Detecting Genotypic Changes Associated with Selective Mortality at Sea in Atlantic Salmon: Polygenic Multilocus Analysis Surpasses Genome Scan

Tuesday, August 19, 2014: 4:00 PM
205A (Centre des congrès de Québec // Québec City Convention Centre)
Vincent Bourret , Universite Laval, Quebec, QC, Canada
Melanie Dionne , Ministere du Developpement Durable, de l'Environnement, de la Faune et des Parcs
Louis Bernatchez , IBIS, Université Laval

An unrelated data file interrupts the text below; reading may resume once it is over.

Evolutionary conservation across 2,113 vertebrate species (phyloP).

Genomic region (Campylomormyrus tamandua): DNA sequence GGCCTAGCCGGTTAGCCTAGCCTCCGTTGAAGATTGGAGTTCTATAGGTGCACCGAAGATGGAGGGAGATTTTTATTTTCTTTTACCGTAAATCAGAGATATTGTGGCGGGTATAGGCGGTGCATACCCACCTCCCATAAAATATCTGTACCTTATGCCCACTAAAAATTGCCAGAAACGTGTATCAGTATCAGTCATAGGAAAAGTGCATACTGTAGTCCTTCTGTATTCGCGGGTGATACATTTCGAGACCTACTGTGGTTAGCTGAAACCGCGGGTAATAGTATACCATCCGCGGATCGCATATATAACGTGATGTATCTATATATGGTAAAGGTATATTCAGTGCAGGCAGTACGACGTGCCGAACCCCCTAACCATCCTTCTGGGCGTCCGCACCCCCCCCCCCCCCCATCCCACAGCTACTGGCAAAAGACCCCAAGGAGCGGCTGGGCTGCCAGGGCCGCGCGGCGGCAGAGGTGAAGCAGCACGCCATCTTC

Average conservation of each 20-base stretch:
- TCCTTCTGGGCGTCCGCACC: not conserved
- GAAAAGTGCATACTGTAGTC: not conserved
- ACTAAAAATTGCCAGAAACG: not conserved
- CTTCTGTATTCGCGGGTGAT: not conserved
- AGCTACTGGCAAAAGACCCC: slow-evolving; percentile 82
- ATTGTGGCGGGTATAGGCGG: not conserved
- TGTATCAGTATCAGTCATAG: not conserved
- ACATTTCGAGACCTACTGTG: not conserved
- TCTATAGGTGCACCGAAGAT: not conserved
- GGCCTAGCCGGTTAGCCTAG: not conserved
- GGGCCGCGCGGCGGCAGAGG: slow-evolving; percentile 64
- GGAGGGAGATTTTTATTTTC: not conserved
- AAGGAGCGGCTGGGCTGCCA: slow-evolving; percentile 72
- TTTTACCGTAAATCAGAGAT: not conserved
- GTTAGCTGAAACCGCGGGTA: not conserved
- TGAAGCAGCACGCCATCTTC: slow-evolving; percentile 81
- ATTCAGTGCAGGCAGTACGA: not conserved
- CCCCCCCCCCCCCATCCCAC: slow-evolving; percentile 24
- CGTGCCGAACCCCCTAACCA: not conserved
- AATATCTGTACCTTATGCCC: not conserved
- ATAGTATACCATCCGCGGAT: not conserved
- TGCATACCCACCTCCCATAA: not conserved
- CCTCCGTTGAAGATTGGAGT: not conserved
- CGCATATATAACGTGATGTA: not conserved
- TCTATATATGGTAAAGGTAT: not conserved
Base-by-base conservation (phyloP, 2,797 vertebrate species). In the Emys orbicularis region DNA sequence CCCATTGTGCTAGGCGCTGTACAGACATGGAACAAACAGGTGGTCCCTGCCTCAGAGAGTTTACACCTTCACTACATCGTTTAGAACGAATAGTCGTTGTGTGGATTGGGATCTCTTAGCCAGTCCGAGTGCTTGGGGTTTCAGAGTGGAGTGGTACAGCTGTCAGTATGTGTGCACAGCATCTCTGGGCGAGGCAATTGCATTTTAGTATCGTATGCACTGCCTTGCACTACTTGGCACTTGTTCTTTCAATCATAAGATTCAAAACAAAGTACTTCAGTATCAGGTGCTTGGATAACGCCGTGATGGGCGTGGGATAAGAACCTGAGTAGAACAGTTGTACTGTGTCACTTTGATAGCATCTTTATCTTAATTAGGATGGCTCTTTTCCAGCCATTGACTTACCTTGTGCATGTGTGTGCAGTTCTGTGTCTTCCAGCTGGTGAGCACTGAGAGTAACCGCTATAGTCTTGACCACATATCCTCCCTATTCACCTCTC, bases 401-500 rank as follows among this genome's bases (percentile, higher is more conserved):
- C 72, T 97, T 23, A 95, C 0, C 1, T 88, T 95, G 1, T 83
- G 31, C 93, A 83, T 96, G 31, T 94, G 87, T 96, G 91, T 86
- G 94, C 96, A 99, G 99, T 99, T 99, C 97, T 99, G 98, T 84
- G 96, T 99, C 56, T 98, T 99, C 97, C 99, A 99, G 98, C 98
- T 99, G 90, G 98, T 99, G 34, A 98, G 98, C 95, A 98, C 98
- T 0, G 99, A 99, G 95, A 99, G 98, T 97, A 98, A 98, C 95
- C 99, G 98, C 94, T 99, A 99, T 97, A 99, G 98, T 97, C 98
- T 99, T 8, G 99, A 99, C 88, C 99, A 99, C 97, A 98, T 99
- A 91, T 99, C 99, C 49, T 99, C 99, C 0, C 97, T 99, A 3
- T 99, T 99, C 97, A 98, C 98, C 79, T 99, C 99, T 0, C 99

Here, we genotyped 5568 SNPs in Atlantic salmon populations across two cohorts to test for differential allelic and genotypic frequencies between juveniles (smolts) migrating to sea and adults (grilses) returning to freshwater after one year at sea. Given the complexity of the traits potentially associated with sea mortality, we contrasted the outcomes of a single-locus FST based genome scan method with a new multi-locus framework to test for genetically-based differential mortality at sea. While numerous outliers were identified by the single-locus analysis, no evidence for parallel, temporally repeated selection was found. In contrast, the multi-locus approach detected repeated patterns of selection for a multi-locus group of 34 SNPs in one of the two populations. No significant pattern of selective mortality was detected in the other population, suggesting different causes of mortality among populations. Overall, these results support the hypothesis that selection mainly causes small changes in allele frequencies among many co-varying loci rather than a small number of changes in loci with large effects. Consequently, moving away from the “selective sweep paradigm” and towards a multi-locus genetics framework may be a more useful approach for studying the genomic signatures of natural selection on complex traits in wild populations.